February 21, 2013 at 8:57 pm #176644
I wanted to reach out to the community and see if any one had tips for landing a government job. I would ideally like to work in the DC area and have been applying for multiple positions. Just like any job hunt it is a long road.
I was hoping someone would have some tips for obtaining a government position. I have been out of college now for two years having graduated with management, marketing, and healthcare management degrees. I am currently working in commercial property mangement, but desire a government position.
Thank you in advance for your time and help.
February 22, 2013 at 4:21 pm #176656
Steve ResslerKeymasterCouple tips-We have a virtual career fair next Thursday – free registration at http://event.on24.com/eventRegistration/EventLobbyServlet?target=lobby.jsp&eventid=557042&sessionid=1&partnerref=sidebar&key=76A42A066CDA71295A32EAB976FE52DF&eventuserid=74094146-Take a look at the entry level jobs on our jobs.govloop.com site & sign up for our weekly top 10 entry level openings email in the top left-Check out our Rock Your Resume group w/ federal resume tips – https://www.govloop.com/group/rockyourresume
February 22, 2013 at 4:34 pm #176654
-I am registered for the career fair. I am excited to learn about everything it has to offer.
-I am going to keep checking out the entry-level jobs that open up. I did not know about the email for the top 10 entry level jobs. I will have to sign up for that.
-I went to the group Rock Your Resume and sent in a request for access. I am very interested in seeing what tips they have for resumes. My problem could be something as simple as correcting some formatting on my resume.
Thank you for writing back to me about these tips. If anyone else has anything they would like to share about how they landed a federal job I would be excited to hear from their experience.
February 22, 2013 at 4:56 pm #176652
This applies to more than just government jobs, and I’m sure you have heard this before, but make sure you modify your app and resume for each open position. This cannot be stressed enough. Almost every organization uses technology to first scan candidates against the required skillset. If the open position asks for a “certificate in HR” or “PHR Certificate” but your resume/app says “HR certificate” or “Professional in Human Resources Certificate” you could lose out on an opportunity to even get your resume/app in front of the hiring manager even though you are qualified. This is one of the biggest things I have seen that prevents people from getting interviews or getting their foot in the door.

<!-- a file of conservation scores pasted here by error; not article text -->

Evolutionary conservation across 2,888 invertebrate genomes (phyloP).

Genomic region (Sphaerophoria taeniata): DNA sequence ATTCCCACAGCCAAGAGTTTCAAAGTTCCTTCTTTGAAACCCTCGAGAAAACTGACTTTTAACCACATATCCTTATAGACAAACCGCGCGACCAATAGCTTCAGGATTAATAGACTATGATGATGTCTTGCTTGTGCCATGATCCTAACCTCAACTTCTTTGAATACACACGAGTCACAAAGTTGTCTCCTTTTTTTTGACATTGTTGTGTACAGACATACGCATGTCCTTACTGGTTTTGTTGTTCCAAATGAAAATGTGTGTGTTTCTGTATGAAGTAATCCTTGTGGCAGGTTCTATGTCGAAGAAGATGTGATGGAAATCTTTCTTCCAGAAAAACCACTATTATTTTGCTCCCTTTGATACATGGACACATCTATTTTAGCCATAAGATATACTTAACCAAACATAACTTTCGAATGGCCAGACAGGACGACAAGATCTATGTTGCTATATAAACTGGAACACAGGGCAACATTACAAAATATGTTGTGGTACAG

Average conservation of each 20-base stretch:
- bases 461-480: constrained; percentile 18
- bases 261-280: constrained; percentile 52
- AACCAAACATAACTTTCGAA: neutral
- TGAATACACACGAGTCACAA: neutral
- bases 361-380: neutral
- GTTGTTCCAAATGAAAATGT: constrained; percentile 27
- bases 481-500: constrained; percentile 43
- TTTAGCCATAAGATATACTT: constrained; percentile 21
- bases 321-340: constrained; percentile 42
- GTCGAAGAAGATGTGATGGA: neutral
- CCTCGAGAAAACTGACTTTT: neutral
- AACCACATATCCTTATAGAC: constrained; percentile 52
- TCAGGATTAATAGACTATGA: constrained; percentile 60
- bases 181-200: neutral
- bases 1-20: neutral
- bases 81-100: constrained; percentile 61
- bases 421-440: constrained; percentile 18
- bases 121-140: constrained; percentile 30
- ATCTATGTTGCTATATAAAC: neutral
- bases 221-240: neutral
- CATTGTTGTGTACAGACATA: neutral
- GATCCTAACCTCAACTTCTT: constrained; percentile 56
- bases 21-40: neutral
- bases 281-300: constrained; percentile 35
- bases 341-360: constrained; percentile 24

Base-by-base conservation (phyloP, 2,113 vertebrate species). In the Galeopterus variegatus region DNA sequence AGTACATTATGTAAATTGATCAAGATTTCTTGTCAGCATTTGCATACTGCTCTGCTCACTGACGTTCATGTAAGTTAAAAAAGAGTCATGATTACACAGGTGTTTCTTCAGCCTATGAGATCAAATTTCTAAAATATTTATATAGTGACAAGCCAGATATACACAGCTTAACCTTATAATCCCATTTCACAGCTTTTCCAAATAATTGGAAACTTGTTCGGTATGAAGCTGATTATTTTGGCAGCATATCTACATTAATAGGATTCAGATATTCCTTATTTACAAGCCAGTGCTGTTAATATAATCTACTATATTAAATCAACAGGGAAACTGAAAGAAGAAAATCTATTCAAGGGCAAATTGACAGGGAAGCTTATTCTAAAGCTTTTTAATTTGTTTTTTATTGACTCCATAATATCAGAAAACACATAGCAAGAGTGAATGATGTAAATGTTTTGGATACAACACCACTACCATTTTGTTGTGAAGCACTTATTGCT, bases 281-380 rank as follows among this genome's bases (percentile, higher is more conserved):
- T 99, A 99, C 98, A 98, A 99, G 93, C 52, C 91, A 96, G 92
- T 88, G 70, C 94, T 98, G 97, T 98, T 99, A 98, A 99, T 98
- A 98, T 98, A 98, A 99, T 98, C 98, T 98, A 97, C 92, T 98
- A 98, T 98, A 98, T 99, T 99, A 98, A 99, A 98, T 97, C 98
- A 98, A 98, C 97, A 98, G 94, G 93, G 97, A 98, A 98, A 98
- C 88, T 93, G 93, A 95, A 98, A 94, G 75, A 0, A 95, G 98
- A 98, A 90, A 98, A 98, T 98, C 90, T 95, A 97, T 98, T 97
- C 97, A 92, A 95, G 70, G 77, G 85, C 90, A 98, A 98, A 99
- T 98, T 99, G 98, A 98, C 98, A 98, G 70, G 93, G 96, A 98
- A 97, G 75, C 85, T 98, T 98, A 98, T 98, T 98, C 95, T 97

February 22, 2013 at 5:24 pm #176650
Thank you again for the reminder about how important it is to personalize one’s resume. I have tried to do that as much as possible, but you did bring up one really good point when you said ” If the open position asks for a “certificate in HR” or “PHR Certificate” but your resume/app says “HR certificate” or “Professional in Human Resources Certificate” you could lose out on an opportunity to even get your resume/app in front of the hiring manager even though you are qualified.” It was a very good reminder for me that word order can be just as important as content.
February 22, 2013 at 9:59 pm #176648
David B. GrinbergParticipant
Cynthia: here are a few tidbits of advice which may be useful:
1) Narrow your focus to choose specific agencies, subcomponents, and positions for which you are interested and well qualified. Be prepared to explain how your unique and specific skillset can benefit the agency and help meet its mission.
2) Network, network, network — with as many people as possible, as much as possible, who can potentially help you — including HR folks and feds at the agencies you’re targeting. Ask for informational interviews to get better acquainted. Leave no stone unturned. Get involved with groups and associations related to the agency or job you want. Then you will be well positioned if and when a slot opens.
3) Be persisent to the max. Knock on doors. Let people know who you are and what your goals are. Get specific recommendations from your prior employers, professors, etc. Ask them to help you. The worst they can say is no. Don’t give up.
4) The intangible factors usually make a big difference, such as luck and timing — which may be out of your control.
5) Be positive and upbeat. Always keep “your eyes on the prize” so to speak, and maintain a positive outlook.
Hope this helps.
February 25, 2013 at 3:50 pm #176646
These are wonderful tips! Thank you for your time and thoughtful responses. I am going to work more on narrowing down to specific industries. I know I am passionate about healthcare, social awarness, and conservation. I have been getting better with networking, but I will continue to find new people to network with. I will continue to keep my “eyes on the prize” and be persistent.
Thank you again! This was very helpful.
You must be logged in to reply to this topic.